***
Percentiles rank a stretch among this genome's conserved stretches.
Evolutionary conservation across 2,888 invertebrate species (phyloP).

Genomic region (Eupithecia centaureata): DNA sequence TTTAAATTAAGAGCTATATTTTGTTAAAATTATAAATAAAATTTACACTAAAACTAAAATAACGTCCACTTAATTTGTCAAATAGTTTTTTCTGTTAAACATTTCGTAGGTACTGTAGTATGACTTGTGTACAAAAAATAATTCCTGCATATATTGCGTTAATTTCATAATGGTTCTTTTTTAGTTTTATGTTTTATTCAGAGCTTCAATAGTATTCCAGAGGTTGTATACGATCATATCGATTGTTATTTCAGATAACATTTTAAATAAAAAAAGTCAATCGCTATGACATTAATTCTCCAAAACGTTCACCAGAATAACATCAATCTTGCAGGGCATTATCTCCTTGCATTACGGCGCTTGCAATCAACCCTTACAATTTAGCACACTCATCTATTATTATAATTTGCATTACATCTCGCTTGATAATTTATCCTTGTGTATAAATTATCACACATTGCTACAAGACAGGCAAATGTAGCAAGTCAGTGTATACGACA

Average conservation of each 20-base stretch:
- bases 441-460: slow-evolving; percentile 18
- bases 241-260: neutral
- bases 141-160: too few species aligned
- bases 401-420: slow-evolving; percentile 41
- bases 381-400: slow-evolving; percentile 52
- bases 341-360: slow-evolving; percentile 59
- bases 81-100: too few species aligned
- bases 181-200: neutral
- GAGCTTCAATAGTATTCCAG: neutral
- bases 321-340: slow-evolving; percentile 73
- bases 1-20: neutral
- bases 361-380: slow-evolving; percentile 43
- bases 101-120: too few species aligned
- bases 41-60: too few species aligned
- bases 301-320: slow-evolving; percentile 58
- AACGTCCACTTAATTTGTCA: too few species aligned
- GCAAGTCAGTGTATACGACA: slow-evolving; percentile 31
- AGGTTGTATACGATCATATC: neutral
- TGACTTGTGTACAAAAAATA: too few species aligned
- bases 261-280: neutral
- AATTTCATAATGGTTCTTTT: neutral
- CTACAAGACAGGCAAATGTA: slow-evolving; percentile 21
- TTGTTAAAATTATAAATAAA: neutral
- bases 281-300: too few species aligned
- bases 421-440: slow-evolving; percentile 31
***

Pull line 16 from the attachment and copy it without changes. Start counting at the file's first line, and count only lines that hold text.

- bases 361-380: slow-evolving; percentile 43